Monday, September 17, 2012

Blog post from HuffPost Voces Latino - English Version: Latinos and the 2012 Election – Lessons from 1996
Latinos and the 2012 Election – Lessons from 1996
Terri E. Givens
It’s mid-September and the presidential campaigns are moving into high gear.  It is clear that both parties are trying to court the Latino vote (acknowledging the diversity within this category), with Latino politicians playing a prominent role in both the Republican and Democratic conventions.  The latest polls show that President Obama is maintaining a strong lead over Mitt Romney among Latinos. Vice President Joe Biden told the Congressional Hispanic Caucus Institute’s audience, Ladies and gentlemen, you are about to become, and already have, the most powerful force in American politics,” at their recent gala. Despite this, neither candidate has talked much about immigration – not necessarily a top issue in comparison to the economy, but still an important to many Latinos. This summer President Obama announced Deferred Action for Childhood Arrivals, which falls far short of what is called for in the DREAM Act. Mitt Romney mainly played to his base early in the campaign and came out against an amnesty for the millions of undocumented immigrants in the country, while supporting high-skilled immigration. Despite the fact that comprehensive immigration reform has been a bi-partisan issue, it’s clear that it will take more motivation on the part of Republicans in Congress to move forward legislation that will address the main problems with our immigration system.
Like many immigrant groups before them, Latinos are moving into a position to influence elections in many states beyond places like Texas, California and New York, where they already have strong influence.  I was in graduate school in California in the mid-1990s when then Republican Governor Pete Wilson pushed forward an anti-immigrant agenda with Proposition 187 which would have denied undocumented immigrants and their children welfare benefits and access to public schools. Wilson was re-elected in 1994 and Prop 187 passed with nearly 60% of the vote.  Much like today’s SB1070, it seemed like a restrictionist tide was heading across the country.  Pete Wilson was unable to turn his success in California to success as a presidential candidate, but the Republican platform in 1996 called for legislation that would bar the children of undocumented immigrants from public schools.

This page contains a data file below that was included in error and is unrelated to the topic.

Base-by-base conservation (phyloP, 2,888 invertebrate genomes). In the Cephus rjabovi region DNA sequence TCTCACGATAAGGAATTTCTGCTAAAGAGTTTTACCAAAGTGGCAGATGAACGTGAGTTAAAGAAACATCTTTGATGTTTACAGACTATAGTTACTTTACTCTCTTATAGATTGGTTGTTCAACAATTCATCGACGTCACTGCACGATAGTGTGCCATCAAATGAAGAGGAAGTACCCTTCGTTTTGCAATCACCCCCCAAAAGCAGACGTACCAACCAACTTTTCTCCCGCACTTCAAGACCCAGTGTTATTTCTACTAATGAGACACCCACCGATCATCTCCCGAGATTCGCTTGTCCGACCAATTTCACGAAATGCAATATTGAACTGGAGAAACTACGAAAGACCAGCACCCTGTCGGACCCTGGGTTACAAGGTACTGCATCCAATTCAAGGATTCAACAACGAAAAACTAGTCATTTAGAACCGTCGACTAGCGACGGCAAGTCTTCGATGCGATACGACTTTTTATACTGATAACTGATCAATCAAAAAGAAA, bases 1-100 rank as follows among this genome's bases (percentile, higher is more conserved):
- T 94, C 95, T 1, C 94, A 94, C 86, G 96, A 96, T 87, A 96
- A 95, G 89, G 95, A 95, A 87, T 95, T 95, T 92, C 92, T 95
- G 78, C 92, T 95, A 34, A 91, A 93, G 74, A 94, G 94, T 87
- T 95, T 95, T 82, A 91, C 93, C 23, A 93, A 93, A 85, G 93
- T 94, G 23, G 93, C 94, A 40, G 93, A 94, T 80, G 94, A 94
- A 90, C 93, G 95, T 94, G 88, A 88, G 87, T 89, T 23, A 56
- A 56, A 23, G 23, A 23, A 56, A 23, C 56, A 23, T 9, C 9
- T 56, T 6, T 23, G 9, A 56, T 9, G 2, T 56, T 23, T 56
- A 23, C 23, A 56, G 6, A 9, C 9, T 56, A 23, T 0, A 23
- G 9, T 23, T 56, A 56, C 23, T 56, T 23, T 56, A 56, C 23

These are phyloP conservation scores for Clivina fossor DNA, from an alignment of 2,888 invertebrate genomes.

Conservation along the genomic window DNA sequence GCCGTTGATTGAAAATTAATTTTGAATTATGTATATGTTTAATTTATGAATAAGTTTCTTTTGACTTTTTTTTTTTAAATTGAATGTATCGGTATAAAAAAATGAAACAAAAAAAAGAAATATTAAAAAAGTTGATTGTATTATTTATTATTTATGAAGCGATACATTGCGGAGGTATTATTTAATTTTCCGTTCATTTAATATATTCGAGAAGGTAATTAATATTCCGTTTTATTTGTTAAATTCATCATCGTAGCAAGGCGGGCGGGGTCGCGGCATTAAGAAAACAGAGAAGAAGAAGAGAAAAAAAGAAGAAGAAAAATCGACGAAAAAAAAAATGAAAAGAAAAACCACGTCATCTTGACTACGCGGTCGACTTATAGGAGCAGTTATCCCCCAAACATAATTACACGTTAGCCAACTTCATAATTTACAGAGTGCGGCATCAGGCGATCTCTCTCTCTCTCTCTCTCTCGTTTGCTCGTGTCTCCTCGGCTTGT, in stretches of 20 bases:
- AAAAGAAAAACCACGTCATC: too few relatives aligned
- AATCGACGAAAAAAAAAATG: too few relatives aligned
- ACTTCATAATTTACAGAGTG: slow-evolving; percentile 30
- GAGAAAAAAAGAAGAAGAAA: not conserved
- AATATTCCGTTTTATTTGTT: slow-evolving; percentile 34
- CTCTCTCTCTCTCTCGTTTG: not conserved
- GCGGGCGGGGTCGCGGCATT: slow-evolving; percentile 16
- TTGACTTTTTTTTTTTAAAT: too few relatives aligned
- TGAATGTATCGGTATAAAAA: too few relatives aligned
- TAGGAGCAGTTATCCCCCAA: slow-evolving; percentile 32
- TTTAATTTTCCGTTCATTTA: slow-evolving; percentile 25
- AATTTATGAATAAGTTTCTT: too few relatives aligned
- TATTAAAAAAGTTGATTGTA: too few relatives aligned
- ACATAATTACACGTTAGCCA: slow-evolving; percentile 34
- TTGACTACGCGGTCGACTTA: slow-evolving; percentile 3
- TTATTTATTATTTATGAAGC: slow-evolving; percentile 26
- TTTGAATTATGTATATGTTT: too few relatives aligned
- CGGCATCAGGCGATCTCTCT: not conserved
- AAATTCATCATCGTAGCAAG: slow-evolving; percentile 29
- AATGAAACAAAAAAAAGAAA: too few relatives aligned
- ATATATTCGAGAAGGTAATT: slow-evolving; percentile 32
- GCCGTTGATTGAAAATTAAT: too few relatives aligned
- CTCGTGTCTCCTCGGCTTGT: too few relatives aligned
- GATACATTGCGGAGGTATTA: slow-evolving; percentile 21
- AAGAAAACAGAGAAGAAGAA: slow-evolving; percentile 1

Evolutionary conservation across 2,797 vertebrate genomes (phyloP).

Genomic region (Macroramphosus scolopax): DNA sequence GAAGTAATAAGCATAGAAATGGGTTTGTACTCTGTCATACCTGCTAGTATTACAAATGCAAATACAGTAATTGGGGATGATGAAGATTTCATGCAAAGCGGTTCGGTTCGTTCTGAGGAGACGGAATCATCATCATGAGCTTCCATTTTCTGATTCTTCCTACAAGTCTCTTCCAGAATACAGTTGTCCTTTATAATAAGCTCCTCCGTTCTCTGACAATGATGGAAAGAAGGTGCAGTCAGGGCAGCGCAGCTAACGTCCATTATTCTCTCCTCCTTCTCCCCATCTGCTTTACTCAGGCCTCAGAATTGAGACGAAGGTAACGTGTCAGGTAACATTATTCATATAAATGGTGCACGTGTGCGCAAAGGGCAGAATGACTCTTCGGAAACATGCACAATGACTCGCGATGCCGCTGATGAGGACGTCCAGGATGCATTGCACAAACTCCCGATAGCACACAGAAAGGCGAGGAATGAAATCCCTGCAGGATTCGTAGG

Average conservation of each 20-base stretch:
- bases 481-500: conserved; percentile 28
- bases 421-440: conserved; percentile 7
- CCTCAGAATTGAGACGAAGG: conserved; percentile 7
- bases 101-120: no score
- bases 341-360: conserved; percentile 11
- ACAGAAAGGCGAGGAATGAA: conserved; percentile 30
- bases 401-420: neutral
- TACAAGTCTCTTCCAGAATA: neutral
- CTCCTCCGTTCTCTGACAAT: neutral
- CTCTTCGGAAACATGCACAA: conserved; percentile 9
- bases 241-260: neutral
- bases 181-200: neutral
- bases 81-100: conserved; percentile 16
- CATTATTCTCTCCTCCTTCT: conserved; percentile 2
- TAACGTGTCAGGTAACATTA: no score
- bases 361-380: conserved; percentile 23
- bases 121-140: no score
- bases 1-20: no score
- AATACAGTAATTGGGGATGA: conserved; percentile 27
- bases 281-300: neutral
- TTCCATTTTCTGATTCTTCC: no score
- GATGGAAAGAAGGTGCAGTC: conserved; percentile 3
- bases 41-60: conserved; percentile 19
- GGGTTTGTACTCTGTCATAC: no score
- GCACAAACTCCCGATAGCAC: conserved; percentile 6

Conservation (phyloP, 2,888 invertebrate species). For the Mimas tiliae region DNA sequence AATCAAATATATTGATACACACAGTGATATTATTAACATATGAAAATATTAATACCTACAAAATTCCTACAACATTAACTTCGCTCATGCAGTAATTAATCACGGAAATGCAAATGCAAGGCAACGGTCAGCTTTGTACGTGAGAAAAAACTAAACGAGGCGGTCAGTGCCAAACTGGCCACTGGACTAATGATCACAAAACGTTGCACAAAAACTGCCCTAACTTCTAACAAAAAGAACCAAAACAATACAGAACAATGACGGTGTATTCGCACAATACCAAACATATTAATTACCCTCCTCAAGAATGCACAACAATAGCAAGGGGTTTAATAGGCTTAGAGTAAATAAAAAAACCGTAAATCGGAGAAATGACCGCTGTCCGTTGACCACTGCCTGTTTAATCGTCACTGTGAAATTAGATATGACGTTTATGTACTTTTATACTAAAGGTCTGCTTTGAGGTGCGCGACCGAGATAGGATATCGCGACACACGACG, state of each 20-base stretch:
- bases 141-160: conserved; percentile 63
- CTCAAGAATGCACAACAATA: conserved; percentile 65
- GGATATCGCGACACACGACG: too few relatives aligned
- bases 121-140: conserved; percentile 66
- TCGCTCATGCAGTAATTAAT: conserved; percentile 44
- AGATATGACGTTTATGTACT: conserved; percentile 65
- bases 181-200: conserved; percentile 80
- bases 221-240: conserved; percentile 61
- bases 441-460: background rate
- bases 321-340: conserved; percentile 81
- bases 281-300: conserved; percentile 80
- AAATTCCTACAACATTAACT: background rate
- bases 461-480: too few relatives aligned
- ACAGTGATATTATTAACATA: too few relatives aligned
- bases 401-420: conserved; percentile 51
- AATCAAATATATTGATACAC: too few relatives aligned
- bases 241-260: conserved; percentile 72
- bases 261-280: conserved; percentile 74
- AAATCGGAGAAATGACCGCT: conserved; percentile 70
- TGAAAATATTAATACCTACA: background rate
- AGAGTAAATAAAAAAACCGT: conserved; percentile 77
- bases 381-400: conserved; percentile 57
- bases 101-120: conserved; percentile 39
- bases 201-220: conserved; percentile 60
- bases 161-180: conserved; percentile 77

However, these restrictive moves prompted increased naturalizations, helped by President Clinton’s Citizenship USA initiative in 1995, and subsequent increased voter registration in the Latino community. Mexican Americans in particular voted in record numbers in the 1996 presidential election.  Clinton won handily, including in California, and naturalizations continued to increase, particularly as permanent residents were being restricted from getting certain welfare benefits under welfare reform. George W. Bush was much more conciliatory towards immigrants, and worked much harder at getting the Latino vote than Bob Dole had in 1996.  Once he became president, he was on course to work with Mexican President Vicente Fox on immigration issues, but 9/11 put an immediate stop to those efforts.
Latino voters were successful in shifting the agenda on immigration in 1996.  With the wave of anti-immigrant bills being passed in state legislatures over the past few years, the question is whether the Latino vote will once again have an impact.  As with Proposition 187, most of the components of SB 1070 have been found unconstitutional. In California, Governor Jerry Brown is pursuing a much more immigrant friendly agenda and is considering whether to sign the TRUST Act which would limit local law enforcement cooperation with federal authorities through the Secure Communities program. In Texas, Republicans have been much more conciliatory on the immigration issue, while promoting the careers of Republicans like Senate candidate Ted Cruz.  Although some are arguing that the Latino vote won’t grow much, if at all in the November election it’s often at the margins where the vote matters, particularly in swing states like Iowa.  Turnout will not only have an impact on the current election, it will have a major impact on the direction of policy for many years to come.

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